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Hardcover Elsewhere Book

ISBN: 0374320918

ISBN13: 9780374320911


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Format: Hardcover

Condition: Very Good

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List Price $16.00

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Book Overview

Is it possible to grow up while getting younger? Welcome to Elsewhere. It is warm, with a breeze, and the beaches are marvelous. It's quiet and peaceful. You can't get sick or any older. Curious to see new paintings by Picasso? Swing by one of Elsewhere's museums. Need to talk to someone about your problems? Stop by Marilyn Monroe's psychiatric practice. Elsewhere is where fifteen-year-old Liz Hall ends up, after she has died. It is a place so like...

Customer Reviews

13 ratings

Awful shape!

Great book, but it didn’t come with a cover and the binding was painted… WTF?!?!

This was an amazing book!

I was hooked from the moment I opened it. I read this because I’ve read the books The Everafter and I felt like they connected even though they’re not related at all. I was really happy with this book and I’ll be checking more out by this author.

It’s fine.

I read this book in middle school and I absolutely loved it, I still feel very nostalgic about it. Rereading it as an adult was 100% a mistake. The entire time I was reading all I could think about was how all the characters seemed to speak with the same voice, very few of the characters were really fleshed out (they all seem to be solely motivated by helping Liz and have almost no personality outside of that), and the whole book felt more like a pitch for a TV show or movie. The concept of the afterlife presented in Elsewhere is interesting and has a lot of potential, but the author uses it mostly to name drop famous dead people. Overall, it’s not a terrible book, but it’s definitely not for anyone outside of its target audience, would not recommend buying/reading this unless you are buying for a middle schooler or are one yourself.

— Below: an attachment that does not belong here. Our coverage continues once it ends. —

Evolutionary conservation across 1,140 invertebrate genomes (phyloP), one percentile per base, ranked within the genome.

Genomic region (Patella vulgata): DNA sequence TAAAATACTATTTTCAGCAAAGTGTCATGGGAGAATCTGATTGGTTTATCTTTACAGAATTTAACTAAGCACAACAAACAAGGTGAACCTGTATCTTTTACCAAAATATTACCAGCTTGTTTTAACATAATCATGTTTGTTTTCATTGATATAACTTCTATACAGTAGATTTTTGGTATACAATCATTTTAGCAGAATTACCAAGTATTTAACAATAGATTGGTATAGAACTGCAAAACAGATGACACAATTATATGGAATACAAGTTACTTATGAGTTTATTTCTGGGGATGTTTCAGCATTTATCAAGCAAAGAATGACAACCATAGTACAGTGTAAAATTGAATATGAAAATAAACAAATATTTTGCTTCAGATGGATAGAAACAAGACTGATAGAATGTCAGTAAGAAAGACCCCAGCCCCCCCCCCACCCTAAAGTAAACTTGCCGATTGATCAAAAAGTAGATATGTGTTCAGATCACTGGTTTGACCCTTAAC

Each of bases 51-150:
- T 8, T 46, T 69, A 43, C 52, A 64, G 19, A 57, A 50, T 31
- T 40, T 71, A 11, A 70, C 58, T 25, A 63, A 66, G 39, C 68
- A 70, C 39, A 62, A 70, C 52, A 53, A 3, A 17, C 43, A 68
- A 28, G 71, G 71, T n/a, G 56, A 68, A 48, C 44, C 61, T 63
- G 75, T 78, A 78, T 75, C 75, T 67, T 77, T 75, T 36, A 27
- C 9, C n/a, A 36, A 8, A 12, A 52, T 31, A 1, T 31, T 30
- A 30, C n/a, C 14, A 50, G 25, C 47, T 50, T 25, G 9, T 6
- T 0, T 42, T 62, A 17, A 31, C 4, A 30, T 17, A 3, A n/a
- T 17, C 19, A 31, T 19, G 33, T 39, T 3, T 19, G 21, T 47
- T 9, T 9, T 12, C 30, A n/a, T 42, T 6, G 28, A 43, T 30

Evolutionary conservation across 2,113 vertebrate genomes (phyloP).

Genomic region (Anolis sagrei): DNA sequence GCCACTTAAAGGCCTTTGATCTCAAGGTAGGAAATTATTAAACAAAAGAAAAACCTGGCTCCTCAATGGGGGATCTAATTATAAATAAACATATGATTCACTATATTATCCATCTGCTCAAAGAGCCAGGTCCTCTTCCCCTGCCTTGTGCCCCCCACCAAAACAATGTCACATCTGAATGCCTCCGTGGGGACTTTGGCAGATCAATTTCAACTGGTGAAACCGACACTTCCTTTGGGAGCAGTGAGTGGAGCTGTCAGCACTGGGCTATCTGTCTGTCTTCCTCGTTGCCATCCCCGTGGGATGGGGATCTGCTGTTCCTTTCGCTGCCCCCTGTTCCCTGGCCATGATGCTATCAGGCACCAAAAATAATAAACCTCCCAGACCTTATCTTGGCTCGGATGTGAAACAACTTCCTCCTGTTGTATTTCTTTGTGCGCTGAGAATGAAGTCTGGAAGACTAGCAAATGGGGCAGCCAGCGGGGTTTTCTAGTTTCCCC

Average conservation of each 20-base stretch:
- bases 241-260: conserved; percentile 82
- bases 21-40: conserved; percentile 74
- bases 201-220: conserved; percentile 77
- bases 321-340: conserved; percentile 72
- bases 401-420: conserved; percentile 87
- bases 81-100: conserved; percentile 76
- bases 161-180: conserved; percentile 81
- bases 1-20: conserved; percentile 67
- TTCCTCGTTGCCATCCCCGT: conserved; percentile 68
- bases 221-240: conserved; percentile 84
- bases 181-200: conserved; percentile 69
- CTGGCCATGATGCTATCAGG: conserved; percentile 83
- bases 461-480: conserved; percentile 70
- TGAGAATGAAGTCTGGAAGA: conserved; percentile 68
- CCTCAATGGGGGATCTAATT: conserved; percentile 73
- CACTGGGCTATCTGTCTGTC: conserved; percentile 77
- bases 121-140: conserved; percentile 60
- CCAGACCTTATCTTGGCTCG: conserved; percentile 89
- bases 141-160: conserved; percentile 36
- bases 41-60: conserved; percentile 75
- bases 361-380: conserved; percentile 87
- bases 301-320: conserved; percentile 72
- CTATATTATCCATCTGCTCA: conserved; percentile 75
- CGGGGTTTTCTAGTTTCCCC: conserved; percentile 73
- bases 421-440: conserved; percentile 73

I read this book every year

I love everything about this book. The perspective on life never gets old. Great read for anyone.

A nice perspective on the afterlife.

Elsewhere tells of a place that is not quite heaven, but where the deceased can continue their life, finding more love and friendship just as they did on Earth. This book was very touching and reminds you that it is the quality of life, and not the quantity that stays with you.

I love this book !

This is such a great book. It really help put me somewhere else. Like I walked through the book with Liz ! They just depicted everything so well. I had to buy it so I could read it again & own it ! This is an Awesome book

I've loved this book since I was a teenager!

It takes you to another place! The book makes you think about the afterlife in a different manner. It was beautifully written! Im now getting it for my teenage daughter, after I read it again of course!

Ordered the paperback, recieved the CD audio books.

I loved reading this book as a teenager and I would love to read again! Unfortunately I received the audio CDs instead of the paperback. This book had an amazing story about the afterlife. Something that has stuck with me since reading it as a teen.